The premier, who hails from Shellbrook, focused his talk on Saskatchewan’s aim to stay competitive in a global market place, including its challenge against a federal carbon tax.
Premier Moe lambasted the proposed tax, saying it would strangle Saskatchewan’s competitive edge south of the border. Calling the tax a “disproportionate burden,” he said Saskatchewan could lose its allure for foreign investors with mobile options.
He tossed out the idea that tax rebates would offer appropriate relief for industries such as agriculture.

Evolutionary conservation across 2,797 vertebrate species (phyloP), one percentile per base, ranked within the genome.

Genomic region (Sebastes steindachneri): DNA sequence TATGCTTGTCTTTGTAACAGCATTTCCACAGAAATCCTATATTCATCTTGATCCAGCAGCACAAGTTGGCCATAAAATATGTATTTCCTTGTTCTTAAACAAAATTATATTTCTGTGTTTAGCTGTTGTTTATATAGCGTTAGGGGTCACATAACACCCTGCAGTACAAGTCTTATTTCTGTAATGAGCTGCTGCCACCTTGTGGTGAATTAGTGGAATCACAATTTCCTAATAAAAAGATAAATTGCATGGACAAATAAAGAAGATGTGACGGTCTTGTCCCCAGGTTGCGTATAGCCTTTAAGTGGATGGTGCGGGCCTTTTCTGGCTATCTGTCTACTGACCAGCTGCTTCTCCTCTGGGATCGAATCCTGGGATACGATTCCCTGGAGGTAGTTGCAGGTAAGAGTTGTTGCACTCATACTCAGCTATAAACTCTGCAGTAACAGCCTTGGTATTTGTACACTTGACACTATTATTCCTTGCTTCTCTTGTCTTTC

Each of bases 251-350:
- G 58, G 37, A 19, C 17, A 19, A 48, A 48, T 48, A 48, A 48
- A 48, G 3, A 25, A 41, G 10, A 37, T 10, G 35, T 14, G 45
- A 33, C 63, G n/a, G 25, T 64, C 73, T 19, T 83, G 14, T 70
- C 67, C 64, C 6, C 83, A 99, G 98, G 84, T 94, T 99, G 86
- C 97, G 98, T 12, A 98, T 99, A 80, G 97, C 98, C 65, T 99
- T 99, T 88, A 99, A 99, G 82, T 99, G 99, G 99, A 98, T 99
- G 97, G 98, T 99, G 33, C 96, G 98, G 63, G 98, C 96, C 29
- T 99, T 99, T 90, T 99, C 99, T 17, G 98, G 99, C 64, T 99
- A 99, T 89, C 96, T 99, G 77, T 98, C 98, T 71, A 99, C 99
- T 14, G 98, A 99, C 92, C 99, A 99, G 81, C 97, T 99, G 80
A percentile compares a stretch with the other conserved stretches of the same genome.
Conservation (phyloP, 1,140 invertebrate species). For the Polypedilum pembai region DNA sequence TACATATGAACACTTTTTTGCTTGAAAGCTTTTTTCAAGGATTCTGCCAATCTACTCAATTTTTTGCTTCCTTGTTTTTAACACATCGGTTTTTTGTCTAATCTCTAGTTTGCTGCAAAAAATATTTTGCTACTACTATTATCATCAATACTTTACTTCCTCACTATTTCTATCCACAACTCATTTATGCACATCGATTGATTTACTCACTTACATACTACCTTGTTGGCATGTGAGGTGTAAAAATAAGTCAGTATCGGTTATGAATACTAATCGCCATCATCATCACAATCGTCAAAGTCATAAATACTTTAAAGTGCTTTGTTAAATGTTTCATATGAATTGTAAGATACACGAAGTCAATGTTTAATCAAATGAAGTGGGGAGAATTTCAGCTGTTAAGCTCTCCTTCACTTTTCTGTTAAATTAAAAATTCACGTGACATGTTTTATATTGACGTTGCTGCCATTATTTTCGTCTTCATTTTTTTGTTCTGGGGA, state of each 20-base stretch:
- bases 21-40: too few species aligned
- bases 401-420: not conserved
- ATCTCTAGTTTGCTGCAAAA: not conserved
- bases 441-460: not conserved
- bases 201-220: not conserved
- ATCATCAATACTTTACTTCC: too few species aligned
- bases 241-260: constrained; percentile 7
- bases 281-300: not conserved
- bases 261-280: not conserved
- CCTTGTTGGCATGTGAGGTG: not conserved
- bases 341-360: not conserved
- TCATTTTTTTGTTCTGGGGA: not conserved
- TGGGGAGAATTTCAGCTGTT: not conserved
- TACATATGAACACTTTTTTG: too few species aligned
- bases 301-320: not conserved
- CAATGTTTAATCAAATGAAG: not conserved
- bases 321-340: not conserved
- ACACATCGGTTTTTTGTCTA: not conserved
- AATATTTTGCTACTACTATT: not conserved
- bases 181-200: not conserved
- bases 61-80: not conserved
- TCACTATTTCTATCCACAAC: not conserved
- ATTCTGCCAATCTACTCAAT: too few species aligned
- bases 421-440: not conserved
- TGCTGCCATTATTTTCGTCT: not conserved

“How would we ever accurately determine which rebates would go to which farmer when?”
The tax would not only be bad for business, it infringes on provincial jurisdiction, said.
“This is not how our Canadian constitution works.”
While seductive to environmental analysts and think tanks, discussions around emissions are too often “emotional and ideological,” according to the premier.
Premier Moe propped up the province’s current work towards carbon capture measures to handle emissions.
“It’s a plan that will work and it will work without a carbon tax.”